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How is the transaction boundary in Stateful-SB with CMT decided?

 
Greenhorn
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Hi there,

The transaction boundaries in Stateful-SB with BMT and in Stateless-SB/MDB/Singleton-SB with CMT are both easy to understand. But it's rather confusing to me how the boundary is decided with Stateful-SB with CMT.
On the one hand, it seems the transaction boundary doesn't naturally match method boundary, as in other session beans with CMT; (if they match, then implementing SessionSynchronization doesn't seem to make much sense)
on the other hand, it's still managed by the container and not by user, as with BMT.

Could someone please help?

Thanks a lot!
You
 
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how the boundary is decided with Stateful-SB with CMT



With CMT, a transaction is committed before a business method completes.


implementing SessionSynchronization doesn't seem to make much sense


SessionSynchronization is used when BMT is used.
 
Himai Minh
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Let me correct my post. SessionSynchronization is only implemented by CMT stateful bean.

You may find this previous post helpful"
https://coderanch.com/t/161504/java-EJB-SCBCD/certification/Session-Synchronization
 
Himai Minh
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Typically, the container begins a transaction immediately before an enterprise bean method starts. It commits the transaction just before the method exits. Each method can be associated with a single transaction. Nested or multiple transactions are not allowed within a method.



Reference : https://docs.oracle.com/javaee/5/tutorial/doc/bncij.html
 
You Peng
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Himai, thanks for your reply.

SessionSynchronization is used when BMT is used.



A stateful session bean with container-managed transaction
demarcation can optionally implement the javax.ejb.SessionSynchronization
interface or use the session synchronization annotations.
[from EJB3.1 Specification 13.3.4.1]

With CMT, a transaction is committed before a business method completes.



This is true with CMT in Stateless-SB and in Singleton-SB. But these beans cannot implement
SessionSynchronization, while Stateful-SB can [from EJB3.1 Specification 4.3.7].
I guess there should be a reason for such a difference.
If the transaction boundaries also match method boundaries, then everything we can do with
the SessionSynchronization interface can also be done using interceptors. Then what's the point of
this interface?

After another thought, maybe the point of the interface is just to provide a means to
act at transaction boundaries, without having to add interceptors to all methods in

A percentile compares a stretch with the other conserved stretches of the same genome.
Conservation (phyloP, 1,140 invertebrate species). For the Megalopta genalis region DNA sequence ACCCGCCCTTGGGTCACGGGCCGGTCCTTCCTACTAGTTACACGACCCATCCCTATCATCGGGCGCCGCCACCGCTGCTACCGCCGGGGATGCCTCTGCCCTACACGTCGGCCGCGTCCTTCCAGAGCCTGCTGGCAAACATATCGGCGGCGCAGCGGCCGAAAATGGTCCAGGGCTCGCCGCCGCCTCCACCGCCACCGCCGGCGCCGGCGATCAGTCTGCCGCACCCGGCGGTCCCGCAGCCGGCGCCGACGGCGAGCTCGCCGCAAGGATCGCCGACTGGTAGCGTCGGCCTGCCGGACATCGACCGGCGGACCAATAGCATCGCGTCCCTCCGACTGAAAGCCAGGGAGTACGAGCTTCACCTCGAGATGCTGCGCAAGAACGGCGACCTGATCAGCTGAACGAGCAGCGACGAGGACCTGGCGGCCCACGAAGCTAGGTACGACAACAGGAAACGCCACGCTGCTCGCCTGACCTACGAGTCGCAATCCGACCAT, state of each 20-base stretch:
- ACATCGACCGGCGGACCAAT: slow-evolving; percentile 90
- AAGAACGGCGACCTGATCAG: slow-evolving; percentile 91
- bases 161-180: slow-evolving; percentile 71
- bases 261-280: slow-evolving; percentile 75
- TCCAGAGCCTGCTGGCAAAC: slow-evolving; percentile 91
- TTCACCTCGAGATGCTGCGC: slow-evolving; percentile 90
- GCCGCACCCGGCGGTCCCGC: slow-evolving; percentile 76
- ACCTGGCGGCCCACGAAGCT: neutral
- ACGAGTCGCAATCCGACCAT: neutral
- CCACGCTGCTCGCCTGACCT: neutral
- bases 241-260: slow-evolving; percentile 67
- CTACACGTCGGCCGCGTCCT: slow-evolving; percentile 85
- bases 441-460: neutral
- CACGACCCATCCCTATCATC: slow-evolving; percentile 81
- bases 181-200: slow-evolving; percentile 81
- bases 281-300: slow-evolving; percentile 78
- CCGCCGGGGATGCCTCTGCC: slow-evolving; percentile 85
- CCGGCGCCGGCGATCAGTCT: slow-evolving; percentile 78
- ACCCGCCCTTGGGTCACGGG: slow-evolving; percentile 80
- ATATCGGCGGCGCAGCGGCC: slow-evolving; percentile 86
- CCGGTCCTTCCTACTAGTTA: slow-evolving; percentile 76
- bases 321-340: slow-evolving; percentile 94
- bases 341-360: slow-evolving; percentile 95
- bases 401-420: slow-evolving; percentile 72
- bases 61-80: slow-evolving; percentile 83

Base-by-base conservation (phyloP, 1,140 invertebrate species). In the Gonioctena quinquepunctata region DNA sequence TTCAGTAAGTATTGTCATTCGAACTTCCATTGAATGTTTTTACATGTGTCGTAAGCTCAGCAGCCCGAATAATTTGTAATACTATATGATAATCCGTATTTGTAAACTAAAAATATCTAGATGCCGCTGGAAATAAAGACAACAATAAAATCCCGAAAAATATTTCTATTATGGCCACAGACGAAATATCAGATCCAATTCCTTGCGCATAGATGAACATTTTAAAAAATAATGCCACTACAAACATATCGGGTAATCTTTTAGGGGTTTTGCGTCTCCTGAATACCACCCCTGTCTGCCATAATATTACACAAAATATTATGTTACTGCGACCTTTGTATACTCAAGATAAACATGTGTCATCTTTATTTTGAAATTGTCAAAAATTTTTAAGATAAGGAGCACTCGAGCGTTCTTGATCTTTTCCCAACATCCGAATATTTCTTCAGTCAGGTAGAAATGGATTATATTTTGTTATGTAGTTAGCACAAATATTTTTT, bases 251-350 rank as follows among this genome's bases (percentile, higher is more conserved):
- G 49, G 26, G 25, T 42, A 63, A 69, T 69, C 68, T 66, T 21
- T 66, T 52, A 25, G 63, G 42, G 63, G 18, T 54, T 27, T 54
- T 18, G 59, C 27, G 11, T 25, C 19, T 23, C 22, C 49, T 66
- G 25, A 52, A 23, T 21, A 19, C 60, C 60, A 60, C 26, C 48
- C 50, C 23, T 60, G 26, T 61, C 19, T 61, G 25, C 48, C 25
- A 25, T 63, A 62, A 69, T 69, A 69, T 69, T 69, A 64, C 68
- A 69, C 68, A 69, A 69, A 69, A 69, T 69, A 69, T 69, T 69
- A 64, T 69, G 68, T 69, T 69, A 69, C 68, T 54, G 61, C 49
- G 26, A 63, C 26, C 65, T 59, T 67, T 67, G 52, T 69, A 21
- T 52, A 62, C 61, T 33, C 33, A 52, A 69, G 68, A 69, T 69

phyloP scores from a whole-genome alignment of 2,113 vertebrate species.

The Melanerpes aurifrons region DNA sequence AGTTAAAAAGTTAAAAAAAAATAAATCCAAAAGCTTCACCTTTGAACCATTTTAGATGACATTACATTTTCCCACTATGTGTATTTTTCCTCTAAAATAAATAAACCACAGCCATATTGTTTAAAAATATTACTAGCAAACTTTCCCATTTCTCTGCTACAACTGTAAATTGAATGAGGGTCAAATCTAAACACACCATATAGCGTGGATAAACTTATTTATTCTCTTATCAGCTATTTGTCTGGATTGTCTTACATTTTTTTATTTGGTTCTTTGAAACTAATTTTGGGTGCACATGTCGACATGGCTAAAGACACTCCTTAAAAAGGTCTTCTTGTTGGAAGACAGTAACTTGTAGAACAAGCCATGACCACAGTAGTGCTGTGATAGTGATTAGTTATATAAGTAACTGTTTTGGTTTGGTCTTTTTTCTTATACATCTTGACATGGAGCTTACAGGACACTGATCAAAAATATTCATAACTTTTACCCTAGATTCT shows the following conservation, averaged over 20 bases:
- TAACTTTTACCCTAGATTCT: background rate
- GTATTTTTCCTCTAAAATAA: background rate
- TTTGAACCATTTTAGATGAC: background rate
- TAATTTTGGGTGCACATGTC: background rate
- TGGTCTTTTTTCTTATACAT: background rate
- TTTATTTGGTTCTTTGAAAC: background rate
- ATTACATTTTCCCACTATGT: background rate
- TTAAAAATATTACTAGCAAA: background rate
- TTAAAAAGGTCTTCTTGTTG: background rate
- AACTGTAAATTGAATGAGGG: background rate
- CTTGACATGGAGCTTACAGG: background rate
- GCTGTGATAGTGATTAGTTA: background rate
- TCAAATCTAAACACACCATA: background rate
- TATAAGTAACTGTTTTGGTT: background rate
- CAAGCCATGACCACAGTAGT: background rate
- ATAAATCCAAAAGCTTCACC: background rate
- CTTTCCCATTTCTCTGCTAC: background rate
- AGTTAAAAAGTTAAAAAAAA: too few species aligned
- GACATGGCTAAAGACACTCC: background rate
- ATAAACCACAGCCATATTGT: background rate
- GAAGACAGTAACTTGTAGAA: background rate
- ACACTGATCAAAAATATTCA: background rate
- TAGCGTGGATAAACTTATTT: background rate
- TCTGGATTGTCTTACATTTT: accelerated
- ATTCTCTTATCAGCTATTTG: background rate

bean's views.

 
You Peng
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Himai Minh wrote:You may find this previous post helpful"
https://coderanch.com/t/161504/java-EJB-SCBCD/certification/Session-Synchronization



Thanks, it is helpful.
 
Himai Minh
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If the transaction boundaries also match method boundaries, then everything we can do with
the SessionSynchronization interface can also be done using interceptors. Then what's the point of
this interface?

After another thought, maybe the point of the interface is just to provide a means to
act at transaction boundaries, without having to add interceptors to all methods in
bean's views.



Those methods from SessionSynchronization interface or @AfterBegin, @BeforeComplete... methods are interceptor methods that are called when a transaction begins, after a transaction completes (eg committed or rolled back) , before a transaction commits.

We need these methods because we need to synchronize the client specific instance variables of stateful beans with the database. The instance variables may be used across all business methods. That is why we need to synchronize the data with the database.

We don't need these methods for singleton/stateless because their instance variables are not client specific.
The instance variables should not be used across all business methods. A variable which is set in one business method is not guaranteed to be the same in the next business method call.
For example, update the database using the variable before the method exits. Don't use this same variable for the next method call and update the database with the same variable.
That is why we don't need to synchronize the data with the database for singleton/stateless beans.
 
You Peng
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Those methods from SessionSynchronization interface or @AfterBegin, @BeforeComplete... methods are interceptor methods ...



Exactly. The more I think about it, the more I feel they are just mechanisms to facilitate intercepting all the interface methods in the bean's view.
 
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